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Toolish

Weight Training

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I need to incorporate weight training as I am super weak.  Probably not tri specific but I want to be stronger for life not necessarily for triathlon.

 

What are some sessions and how do you fit it into your week!

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3 minutes ago, Toolish said:

I need to incorporate weight training as I am super weak.  Probably not tri specific but I want to be stronger for life not necessarily for triathlon.

 

What are some sessions and how do you fit it into your week!

I like to preface this with I have no idea and no qualifications (but it is the internet so I post any way 😀)

Through a tri training cycle of 12 weeks I would go:

  1. Lateral Pull-Downs
  2. Leg Extensions
  3. Leg Curls
  4. Bench Press
  5. Squats
  6. Dumbbell Pullover
  7. Reverse Lunges
  8. Side Lateral Raises
  9. Calf Raise
  10. Bicep Curl
  11. Triceps
  12. Leg Press

2 weeks of 1 set 12 to 15

4 weeks 2 sets 12 to 15

4 weeks 10,8,6 get strong

2 weeks power moving the weight with a stronger, rapid contraction.

This is the Mark Allen weights program, you get strong and super ripped. I found the get strong phase caused me to add a bit of bulk, often struggle to get into the wet suit.

Overall felt healthy and strong, downside I ran slower and it is hard to swim when body is sore from pumping iron.

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Super simple me stolen from B Stulberg- 3x10 goblet squats with a kettlebell, 3x10 pull-ups, 3x20 weighted lunges (kettlebells), 3x20 pushups, 3x10 single leg deadlifts. 20 minutes, 3 times a week. It’s helped strength but more importantly mobility for me. 
 

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Only as good as the way it is executed and how the load is applied.  

If you don't move well you are just loading bad movement.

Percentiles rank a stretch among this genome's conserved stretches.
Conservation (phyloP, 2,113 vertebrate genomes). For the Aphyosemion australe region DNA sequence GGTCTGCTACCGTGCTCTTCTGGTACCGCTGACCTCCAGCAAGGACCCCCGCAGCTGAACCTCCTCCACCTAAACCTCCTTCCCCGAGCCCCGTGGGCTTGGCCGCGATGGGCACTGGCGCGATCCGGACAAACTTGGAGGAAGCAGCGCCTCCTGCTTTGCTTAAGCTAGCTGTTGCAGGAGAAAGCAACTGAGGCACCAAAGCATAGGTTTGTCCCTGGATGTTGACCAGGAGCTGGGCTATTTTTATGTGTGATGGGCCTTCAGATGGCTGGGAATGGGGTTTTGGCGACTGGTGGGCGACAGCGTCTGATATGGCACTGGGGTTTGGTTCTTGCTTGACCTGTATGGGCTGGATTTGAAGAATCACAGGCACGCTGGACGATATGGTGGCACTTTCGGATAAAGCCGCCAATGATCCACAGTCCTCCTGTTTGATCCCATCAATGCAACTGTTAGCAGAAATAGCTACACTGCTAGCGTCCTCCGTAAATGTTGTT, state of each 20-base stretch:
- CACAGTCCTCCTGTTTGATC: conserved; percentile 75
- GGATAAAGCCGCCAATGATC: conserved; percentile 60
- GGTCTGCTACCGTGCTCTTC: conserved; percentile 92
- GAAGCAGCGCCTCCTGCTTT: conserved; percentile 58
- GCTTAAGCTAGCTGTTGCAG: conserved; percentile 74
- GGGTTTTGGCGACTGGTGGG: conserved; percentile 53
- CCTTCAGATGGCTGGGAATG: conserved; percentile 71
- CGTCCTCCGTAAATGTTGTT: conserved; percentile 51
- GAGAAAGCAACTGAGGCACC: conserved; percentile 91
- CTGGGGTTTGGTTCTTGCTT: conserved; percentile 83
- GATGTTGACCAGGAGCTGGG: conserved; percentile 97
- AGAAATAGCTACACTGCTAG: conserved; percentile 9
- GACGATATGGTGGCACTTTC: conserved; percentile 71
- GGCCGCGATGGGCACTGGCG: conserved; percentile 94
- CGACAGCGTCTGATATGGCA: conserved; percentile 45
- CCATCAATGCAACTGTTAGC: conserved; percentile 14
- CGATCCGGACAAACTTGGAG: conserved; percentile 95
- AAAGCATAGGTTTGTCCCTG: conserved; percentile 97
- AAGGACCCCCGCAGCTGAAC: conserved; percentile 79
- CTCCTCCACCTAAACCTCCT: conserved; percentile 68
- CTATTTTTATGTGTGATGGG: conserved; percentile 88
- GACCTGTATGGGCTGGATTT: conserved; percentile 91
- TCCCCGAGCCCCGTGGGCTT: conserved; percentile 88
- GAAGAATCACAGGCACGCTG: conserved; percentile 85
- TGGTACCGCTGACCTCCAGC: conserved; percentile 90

See a professional 

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1 hour ago, Fitness Buddy said:

Only as good as the way it is executed and how the load is applied.  

If you don't move well you are just loading bad movement. 

See a professional 

Are you suggesting we need a coach, PT qualified person and pay them if we are to execute the exercises properly?

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1 minute ago, BarryBevan said:

Are you suggesting we need a coach, PT qualified person and pay them if we are to execute the exercises properly?

We get bike fits, we spend money on race wheels, a kickr, zwift, new bikes, new runners, the latest garmin why not put some investment into your body. 

The issue is with exercise execution is very individualised not a one size fits all approach.   Exercises need to be adapted to current movement capacity, strength and skill level and the progressed from there.  

Rather then think of the now think of the longevity of being able to do stuff as well in ten years.  This is why it is important to get a solid foundation laid.  

https://m.facebook.com/story.php?story_fbid=10156941689362015&id=729312014

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21 minutes ago, Fitness Buddy said:

We get bike fits, we spend money on race wheels, a kickr, zwift, new bikes, new runners, the latest garmin why not put some investment into your body. 

The issue is with exercise execution is very individualised not a one size fits all approach.   Exercises need to be adapted to current movement capacity, strength and skill level and the progressed from there.  

Rather then think of the now think of the longevity of being able to do stuff as well in ten years.  This is why it is important to get a solid foundation laid.  

https://m.facebook.com/story.php?story_fbid=10156941689362015&id=729312014

Sure, most people who start out on any let alone any fitness program do it poorly, look for short term gains and don't stick it out.